Cancer drug could be repurposed to provide treatment for brain aneurysms, new research suggests An important class of drug used to treat cancer patients could be used to treat brain aneurysms, according to new research published this week. Brain aneurysms are a bulge in a blood vessel caused by a weakness in the blood vessel wall.

History / Archeology - Computer Science / Telecom - 17.05.2019
Historian Prof. Torsten Hiltmann aims to make use of machine learning for medieval research
Historian Prof. Torsten Hiltmann aims to make use of machine learning for medieval research
Centuries-old manuscripts, documents and heraldic images: at first glance, medieval research and artificial intelligence seem to be a contradiction in terms. After all, historical studies and the like were long seen as being subjects greatly removed from the world of IT. However, methods such as machine learning on the part of computer programmes, which learn new things and correct themselves, open up new opportunities for historians doing research.

Life Sciences - 17.05.2019
Bedbugs evolved more than 100 million years ago - and walked the earth with T.Rex
Bedbugs evolved more than 100 million years ago - and walked the earth with T.Rex
International research finds bedbugs evolved more than 100 million years ago - and walked the earth with T.Rex Bedbugs - some of the most unwanted human bedfellows - have been parasitic companions with other species asides from humans for more than 100 million years, walking the earth at the same time as dinosaurs.

Psychology - Life Sciences - 17.05.2019
Empathic birds
Empathic birds
Raven observers show emotional contagion with raven demonstrators experiencing an unpleasant affect To effectively navigate the social world, we need information about each other's emotions. Emotional contagion has been suggested to facilitate such information transmission, constituting a basic building block of empathy that could also be present in non-human animals.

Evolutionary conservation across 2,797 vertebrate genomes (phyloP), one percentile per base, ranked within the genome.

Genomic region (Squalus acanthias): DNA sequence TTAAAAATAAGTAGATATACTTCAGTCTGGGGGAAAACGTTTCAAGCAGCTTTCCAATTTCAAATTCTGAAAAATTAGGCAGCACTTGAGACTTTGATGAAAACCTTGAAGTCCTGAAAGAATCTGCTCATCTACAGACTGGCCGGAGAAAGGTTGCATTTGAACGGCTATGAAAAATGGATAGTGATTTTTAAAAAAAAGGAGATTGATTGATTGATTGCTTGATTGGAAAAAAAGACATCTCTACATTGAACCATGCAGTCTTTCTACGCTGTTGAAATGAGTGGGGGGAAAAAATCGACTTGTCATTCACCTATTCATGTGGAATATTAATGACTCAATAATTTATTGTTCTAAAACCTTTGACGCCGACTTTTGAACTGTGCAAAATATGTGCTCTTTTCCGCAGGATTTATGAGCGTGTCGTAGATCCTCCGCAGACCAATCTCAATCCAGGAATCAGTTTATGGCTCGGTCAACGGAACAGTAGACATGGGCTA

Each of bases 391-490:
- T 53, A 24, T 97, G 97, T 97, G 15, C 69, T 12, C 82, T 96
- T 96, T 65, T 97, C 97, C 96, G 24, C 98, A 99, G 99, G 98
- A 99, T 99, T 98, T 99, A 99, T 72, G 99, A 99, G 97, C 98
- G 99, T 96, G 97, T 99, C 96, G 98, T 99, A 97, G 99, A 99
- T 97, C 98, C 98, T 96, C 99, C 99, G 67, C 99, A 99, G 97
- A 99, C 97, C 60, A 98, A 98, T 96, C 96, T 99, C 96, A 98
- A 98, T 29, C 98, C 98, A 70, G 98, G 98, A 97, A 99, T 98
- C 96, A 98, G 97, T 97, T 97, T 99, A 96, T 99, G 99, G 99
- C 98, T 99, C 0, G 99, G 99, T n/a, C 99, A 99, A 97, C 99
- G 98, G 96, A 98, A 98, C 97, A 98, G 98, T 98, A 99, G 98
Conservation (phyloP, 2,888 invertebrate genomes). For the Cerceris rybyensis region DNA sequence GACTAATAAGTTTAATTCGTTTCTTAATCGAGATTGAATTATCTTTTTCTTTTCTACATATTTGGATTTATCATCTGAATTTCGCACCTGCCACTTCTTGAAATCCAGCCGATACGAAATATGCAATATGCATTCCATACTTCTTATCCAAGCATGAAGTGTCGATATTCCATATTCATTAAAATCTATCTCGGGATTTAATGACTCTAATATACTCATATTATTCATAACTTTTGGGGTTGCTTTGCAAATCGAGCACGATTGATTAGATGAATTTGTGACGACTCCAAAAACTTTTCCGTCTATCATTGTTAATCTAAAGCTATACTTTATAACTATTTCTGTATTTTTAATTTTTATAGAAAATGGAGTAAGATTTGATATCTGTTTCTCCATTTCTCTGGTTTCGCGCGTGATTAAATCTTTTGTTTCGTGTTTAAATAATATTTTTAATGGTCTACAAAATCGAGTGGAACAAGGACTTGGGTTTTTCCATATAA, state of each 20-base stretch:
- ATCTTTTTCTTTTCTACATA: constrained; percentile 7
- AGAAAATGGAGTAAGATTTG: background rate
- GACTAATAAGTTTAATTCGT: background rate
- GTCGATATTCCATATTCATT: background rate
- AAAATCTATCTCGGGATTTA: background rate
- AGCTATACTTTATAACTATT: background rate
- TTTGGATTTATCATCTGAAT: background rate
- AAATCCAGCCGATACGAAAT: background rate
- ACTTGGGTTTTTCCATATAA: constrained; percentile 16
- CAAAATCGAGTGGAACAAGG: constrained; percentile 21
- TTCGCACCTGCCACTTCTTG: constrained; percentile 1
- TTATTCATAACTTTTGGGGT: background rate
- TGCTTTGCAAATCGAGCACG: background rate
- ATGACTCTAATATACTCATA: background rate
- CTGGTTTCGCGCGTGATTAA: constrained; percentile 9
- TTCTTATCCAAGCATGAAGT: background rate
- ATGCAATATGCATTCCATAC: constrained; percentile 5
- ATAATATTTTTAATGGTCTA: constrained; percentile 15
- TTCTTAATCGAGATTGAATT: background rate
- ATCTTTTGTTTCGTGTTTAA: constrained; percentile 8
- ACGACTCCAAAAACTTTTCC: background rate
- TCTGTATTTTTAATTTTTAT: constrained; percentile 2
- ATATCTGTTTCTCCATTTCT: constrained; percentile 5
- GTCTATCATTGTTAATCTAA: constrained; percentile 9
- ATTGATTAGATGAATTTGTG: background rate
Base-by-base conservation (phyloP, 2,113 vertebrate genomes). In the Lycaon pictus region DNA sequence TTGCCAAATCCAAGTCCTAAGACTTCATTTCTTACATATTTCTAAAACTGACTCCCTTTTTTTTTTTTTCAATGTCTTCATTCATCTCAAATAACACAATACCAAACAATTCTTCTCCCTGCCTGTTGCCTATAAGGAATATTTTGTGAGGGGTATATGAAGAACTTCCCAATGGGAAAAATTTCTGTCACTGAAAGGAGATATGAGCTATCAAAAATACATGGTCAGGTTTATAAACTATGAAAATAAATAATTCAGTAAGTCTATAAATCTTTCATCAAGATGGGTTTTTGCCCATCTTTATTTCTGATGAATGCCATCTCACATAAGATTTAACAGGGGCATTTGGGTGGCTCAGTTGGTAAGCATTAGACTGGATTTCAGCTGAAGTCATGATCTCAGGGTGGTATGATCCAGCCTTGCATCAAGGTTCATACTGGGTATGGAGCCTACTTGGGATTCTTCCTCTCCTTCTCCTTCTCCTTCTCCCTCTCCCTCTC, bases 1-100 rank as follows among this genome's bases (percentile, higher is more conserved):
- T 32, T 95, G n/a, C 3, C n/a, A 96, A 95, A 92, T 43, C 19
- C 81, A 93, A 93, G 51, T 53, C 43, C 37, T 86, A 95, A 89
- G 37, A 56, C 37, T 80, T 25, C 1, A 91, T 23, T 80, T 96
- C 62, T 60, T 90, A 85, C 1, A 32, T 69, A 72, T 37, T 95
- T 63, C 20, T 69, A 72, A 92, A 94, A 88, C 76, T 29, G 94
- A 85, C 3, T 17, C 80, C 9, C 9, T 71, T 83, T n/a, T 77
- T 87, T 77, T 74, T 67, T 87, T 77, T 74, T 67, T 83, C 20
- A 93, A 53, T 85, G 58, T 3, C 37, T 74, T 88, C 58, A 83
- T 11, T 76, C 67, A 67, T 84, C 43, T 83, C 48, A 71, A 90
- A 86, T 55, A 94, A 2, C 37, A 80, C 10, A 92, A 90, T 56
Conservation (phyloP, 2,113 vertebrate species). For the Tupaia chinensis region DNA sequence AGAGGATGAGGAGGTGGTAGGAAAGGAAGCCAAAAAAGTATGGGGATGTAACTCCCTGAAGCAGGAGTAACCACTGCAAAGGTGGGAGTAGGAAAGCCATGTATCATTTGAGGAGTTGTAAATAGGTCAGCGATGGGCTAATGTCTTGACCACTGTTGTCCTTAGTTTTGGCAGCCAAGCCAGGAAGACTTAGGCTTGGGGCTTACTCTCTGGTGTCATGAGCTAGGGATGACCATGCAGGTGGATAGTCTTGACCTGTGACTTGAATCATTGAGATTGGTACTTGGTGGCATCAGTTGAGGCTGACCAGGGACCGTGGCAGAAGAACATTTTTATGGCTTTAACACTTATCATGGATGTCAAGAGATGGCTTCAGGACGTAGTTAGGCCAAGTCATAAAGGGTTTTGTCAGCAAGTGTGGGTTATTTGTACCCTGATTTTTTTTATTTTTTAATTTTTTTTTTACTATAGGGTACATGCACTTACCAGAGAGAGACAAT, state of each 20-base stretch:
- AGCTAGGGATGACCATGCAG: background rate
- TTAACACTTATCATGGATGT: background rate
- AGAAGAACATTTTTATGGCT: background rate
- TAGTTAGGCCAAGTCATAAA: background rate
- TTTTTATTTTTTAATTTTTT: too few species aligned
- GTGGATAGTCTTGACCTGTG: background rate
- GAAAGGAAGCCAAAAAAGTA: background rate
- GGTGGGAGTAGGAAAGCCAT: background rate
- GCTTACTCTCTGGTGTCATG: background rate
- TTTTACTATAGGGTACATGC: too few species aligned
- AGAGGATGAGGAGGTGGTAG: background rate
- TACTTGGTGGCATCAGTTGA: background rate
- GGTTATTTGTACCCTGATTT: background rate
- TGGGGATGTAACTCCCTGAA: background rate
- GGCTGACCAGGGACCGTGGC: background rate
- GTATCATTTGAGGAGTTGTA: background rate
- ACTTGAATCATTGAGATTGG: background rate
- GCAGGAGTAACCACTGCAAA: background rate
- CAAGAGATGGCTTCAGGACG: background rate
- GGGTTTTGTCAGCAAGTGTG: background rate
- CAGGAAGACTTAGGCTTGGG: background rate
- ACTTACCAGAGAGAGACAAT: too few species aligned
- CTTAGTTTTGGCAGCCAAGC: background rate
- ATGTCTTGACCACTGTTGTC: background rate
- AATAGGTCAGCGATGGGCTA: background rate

Palaeontology - 17.05.2019
A high-heeled dinosaur?
A high-heeled dinosaur?
A 24-tonne dinosaur may have walked in a ‘high-heeled' fashion, according to University of Queensland research. UQ PhD candidate Andréas Jannel and colleagues from UQ's Dinosaur Lab analysed fossils of Australia's only named Jurassic sauropod, Rhoetosaurus brownei, to better understand how such an enormous creature could support its own body weight.

Physics - 17.05.2019
Scientists 'paint' Mona Lisa on a quantum canvas
Scientists ’paint’ Mona Lisa on a quantum canvas
The Mona Lisa, Van Gogh's Starry Night and dozens of other images have been recreated on a quantum ‘canvas' the width of a human hair, thanks to University of Queensland physicists. The images were projected and photographed on a blob of gaseous quantum matter known as Bose-Einstein condensate.

Social Sciences - 16.05.2019
Prison time has little or no bearing on long-term public safety
Imprisonment has virtually no effect on violent crime rates, new study finds. (Cartoon by J.D. Crowe/Press Register) Locking away people who have committed assault, robbery and similar felonies may keep them off the streets for a period of time, but it does not affect whether they will commit violent crimes after their release, according to new research from UC Berkeley.

Environment - 16.05.2019
A quarter of glacier ice in West Antarctica is now unstable
A quarter of glacier ice in West Antarctica is now unstable
16 May 2019 By combining 25 years of ESA satellite data, scientists have discovered that warming ocean waters have caused the ice to thin so rapidly that 24% of the glacier ice in West Antarctica is now affected. A paper published in Geophysical Research Letters describes how the UK Centre for Polar Observation and Modelling (CPOM) used over 800 million measurements of Antarctic ice sheet height recorded by radar altimeter instruments on ESA's ERS-1, ERS-2, Envisat and CryoSat satellite missions between 1992 and 2017.